Arts &
  Arts Culture Analysis  
Vol. 3, No. 5, 2004

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Tommy Emmanuel
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Susie Arioli
Coral Egan
Diana Krall
Stacey Kent

Montreal Jazz Festival 2005

Stacey Kent







Piano Keyboard


by Robert J. Lewis

Featured artist: STACEY KENT
© Hans Kumpf

For the 2004 version of the Montreal Jazz Festival, Dianne Reeves, in Place des Arts, drew an enthusiastic crowd of 2000. The following day, in a much smaller venue, Stacey Kent drew 200, after which, “I said to myself, get a hold of yourself,” something isn’t right here.

OK. Reeves is blessed with a voice that is richer than non-hydrogenated Becel and a range that begins in the depths of the Grand Canyon and soars to the summit of Mount Kilimanjaro. Her vocal acrobatics – not to be confused with singing -- comprised of breathtaking ascensions and descensions, are the stuff that causes jaws to drop, while her trio, anchored by lyrically gifted bassist James Genus, played circles around Stacey’s competent but rather static quartet.

But when it comes to getting deep into the unsuspected depths of the lyric, Stacey Kent -- with all due respect to Diana, Nora and Cassandra -- stands in shadow of no one’s smile.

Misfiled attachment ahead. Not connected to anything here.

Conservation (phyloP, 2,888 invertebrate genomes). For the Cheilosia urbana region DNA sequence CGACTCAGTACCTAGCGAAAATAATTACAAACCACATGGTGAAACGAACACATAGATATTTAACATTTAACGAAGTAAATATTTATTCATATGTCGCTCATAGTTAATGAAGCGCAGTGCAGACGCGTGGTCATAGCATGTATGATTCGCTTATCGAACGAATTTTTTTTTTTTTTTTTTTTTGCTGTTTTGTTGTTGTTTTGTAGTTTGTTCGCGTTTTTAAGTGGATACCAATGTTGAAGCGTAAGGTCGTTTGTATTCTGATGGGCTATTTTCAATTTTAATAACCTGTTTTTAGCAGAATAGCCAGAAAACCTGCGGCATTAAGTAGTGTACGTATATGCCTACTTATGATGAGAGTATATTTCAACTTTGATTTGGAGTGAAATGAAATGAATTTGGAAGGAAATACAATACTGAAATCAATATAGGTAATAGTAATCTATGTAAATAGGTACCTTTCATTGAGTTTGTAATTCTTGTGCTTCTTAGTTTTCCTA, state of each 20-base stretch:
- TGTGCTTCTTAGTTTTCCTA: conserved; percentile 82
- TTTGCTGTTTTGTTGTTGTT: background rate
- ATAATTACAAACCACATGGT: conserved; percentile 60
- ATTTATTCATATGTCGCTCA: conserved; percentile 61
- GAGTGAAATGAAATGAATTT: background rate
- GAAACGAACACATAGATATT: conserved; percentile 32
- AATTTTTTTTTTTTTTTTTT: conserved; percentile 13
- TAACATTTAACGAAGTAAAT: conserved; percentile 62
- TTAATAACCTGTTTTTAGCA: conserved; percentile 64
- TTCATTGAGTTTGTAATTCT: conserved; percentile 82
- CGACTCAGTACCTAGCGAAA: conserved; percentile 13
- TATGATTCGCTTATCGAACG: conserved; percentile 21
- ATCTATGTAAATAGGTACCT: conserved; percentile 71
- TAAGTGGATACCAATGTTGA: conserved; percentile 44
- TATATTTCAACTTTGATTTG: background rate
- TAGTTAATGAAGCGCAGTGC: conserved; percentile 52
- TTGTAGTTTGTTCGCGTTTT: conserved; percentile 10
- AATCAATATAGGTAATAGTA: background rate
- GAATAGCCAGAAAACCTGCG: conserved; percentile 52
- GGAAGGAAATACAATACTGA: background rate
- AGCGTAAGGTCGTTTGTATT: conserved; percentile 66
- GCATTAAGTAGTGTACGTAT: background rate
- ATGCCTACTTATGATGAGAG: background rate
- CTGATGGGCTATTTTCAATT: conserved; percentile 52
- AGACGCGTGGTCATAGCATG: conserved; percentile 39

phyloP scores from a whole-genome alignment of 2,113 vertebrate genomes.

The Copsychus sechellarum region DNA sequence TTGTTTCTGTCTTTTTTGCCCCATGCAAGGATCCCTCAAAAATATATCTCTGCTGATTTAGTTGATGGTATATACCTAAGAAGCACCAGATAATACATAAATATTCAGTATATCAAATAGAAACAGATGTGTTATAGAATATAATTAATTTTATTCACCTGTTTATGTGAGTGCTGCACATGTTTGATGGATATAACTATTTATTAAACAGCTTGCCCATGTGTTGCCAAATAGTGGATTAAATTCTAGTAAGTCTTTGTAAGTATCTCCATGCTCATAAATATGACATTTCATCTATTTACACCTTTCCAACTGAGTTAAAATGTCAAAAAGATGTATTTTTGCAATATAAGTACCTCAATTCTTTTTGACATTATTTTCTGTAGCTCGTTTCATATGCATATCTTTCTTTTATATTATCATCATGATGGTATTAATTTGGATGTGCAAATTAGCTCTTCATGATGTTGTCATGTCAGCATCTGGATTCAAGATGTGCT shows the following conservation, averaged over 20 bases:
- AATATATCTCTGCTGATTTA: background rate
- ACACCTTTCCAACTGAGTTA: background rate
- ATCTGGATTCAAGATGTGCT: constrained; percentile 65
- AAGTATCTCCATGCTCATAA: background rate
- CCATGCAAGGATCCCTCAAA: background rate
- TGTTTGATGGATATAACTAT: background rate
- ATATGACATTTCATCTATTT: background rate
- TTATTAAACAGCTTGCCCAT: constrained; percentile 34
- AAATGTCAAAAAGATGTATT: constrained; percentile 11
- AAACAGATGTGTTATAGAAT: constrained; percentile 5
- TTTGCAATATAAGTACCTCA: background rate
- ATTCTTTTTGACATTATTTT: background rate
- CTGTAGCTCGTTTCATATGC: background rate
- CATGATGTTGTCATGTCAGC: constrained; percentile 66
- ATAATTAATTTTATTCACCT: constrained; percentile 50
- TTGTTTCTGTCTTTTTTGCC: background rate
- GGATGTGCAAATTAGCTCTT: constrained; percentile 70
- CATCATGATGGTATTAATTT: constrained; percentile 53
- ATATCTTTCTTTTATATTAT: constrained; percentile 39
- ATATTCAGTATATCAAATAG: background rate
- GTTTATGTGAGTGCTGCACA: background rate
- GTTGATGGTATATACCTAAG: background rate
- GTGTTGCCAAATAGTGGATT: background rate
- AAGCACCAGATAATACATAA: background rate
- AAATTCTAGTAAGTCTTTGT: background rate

Stacey’s uncommon gift is her small, exquisitely clear, cozy and vulnerable voice that communicates in a big way (much like Chet Baker’s), and lends itself perfectly to the standards, especially the ballads she doesn’t do enough of: those signature-intimate confessions that are whispered to small audiences that come to have their hurts and regrets revealed to them. Her mostly impeccable phrasing belies the fact that she is still too young to have seen and done it all, which is the best reason to catch her live, where her charm, that combines a love of making music of the music she loves, is nothing less than note-perfectly infectious.

Her 6th album, The Boy Next Door, 2003, includes Say It Isn’t So, I Got It Bad, and Paul Simon’s Bookends.

Listen to Stacey sing Gordon and Revel’s endearing THERE'S A LULL IN MY LIFE


Postscript: Six months later, at The Spectrum (Montreal), the inspired lyricism of saxophonist Jim Tomlinson forces me to retract my initial quasi-pan of the band.

John Coltrane
Miles Davis
Thelonius Monk
Charlie Mingus
Oscar Peterson
Charlie Parker
Dizzy Gillespie
Wes Montgomery
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